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Senior Editor

Spam agreement between U.S. and EU may be on the way

Jul 17, 20033 mins
Enterprise ApplicationsMalwareManufacturing Industry

The chairwoman of the European Parliament’s European Internet Foundation Wednesday said she believes the U.S. Congress and its European Union counterpart will come up with an agreement to prosecute spammers across international borders.

The U.S. and European Union stand at a critical juncture for fighting unsolicited commercial e-mail, as the U.S. Congress considers antispam legislation and the European Commission this week has promised concrete action on spam by late this year, said Erika Mann [cq], a member of the European Parliament (MEP) from Germany.

Mann was among a group of nine MEPs talking to congressional leaders and U.S. federal agencies in Washington, D.C., this week about working together on technology issues.

“If you don’t get international agreement on this issue, you will never solve it,” said Mann, during an interview after a press conference with members of the Congressional Internet Caucus. “We want to go after those (spammers) who are operating illegally.”

As Congress considers antispam legislation, critics have suggested that U.S. legislation will do little to stem the tide of spam coming from other countries. But Mann said Europeans are just as fed up with spam as U.S. residents are, and she believes the U.S. and European Union will soon come to an agreement that leads to enforcement of spam laws on both sides of the Atlantic Ocean.

The spam law enforcement agreement would then “set the standard for the rest of the world,” Mann said.

In May 2002, the European Parliament passed antispam legislation requiring companies to receive consumer opt-in permission before sending them commercial e-mail. Three bills that have gotten hearings in the U.S. Congress since May all require consumers to send opt-out requests to companies sending them e-mail, but Mann said the different approaches shouldn’t hinder an enforcement agreement between the U.S. and European Union.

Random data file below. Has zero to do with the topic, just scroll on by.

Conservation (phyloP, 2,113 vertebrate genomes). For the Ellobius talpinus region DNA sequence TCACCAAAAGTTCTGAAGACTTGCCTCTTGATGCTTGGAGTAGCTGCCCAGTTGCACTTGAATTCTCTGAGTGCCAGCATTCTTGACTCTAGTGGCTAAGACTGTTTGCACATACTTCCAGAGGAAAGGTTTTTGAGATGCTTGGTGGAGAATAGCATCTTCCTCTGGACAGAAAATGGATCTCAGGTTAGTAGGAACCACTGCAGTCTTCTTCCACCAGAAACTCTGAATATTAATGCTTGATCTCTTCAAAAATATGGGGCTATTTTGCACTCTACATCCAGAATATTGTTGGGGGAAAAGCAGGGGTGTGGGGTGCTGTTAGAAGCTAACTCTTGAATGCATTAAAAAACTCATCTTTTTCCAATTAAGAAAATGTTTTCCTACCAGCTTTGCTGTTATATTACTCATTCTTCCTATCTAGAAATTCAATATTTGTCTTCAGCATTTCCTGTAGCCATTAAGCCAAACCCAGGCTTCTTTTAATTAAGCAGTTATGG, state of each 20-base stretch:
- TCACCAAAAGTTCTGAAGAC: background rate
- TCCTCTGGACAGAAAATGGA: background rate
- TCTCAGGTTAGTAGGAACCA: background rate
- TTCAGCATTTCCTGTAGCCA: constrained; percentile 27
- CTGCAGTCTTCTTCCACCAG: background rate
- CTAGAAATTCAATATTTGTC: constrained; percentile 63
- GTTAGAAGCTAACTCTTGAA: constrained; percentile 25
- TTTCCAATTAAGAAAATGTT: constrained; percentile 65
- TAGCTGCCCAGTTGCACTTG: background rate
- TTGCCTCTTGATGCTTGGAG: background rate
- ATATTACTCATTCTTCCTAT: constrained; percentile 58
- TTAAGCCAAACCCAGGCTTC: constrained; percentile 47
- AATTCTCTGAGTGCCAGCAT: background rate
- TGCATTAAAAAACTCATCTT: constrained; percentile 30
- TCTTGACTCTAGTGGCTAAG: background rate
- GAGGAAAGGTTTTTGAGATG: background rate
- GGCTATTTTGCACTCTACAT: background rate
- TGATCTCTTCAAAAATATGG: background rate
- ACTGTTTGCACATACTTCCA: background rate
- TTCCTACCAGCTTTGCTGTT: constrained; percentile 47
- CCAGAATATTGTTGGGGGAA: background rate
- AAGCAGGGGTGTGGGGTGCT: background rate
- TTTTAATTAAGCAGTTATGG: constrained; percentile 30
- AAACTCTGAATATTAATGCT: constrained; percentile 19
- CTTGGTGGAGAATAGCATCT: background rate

“I’m not sure if the opt-in or the opt-out is the best,” Mann said. Although the European Union prefers an opt-in approach, it and the U.S. are closer to agreement on spam and other Internet issues than on many other issues, she said.

The MEPs only had a few minutes to speak with some members of Congress Wednesday afternoon because of a late vote in the U.S. House of Representatives, but Mann said her group will push for an international agreement on enforcing spam laws.

U.S. Representative Bob Goodlatte, a Republican from Virginia and co-chairman of the Congressional Internet Caucus, didn’t talk at length about spam at the joint press conference, but he said the U.S. and European Union need to work more closely together on a variety of technology issues, including spam, piracy, and Internet taxation.

“The Internet is the greatest challenge to the sovereignty of nations and states in the history of mankind,” he said, noting that countries have to work together in order to overcome these issues.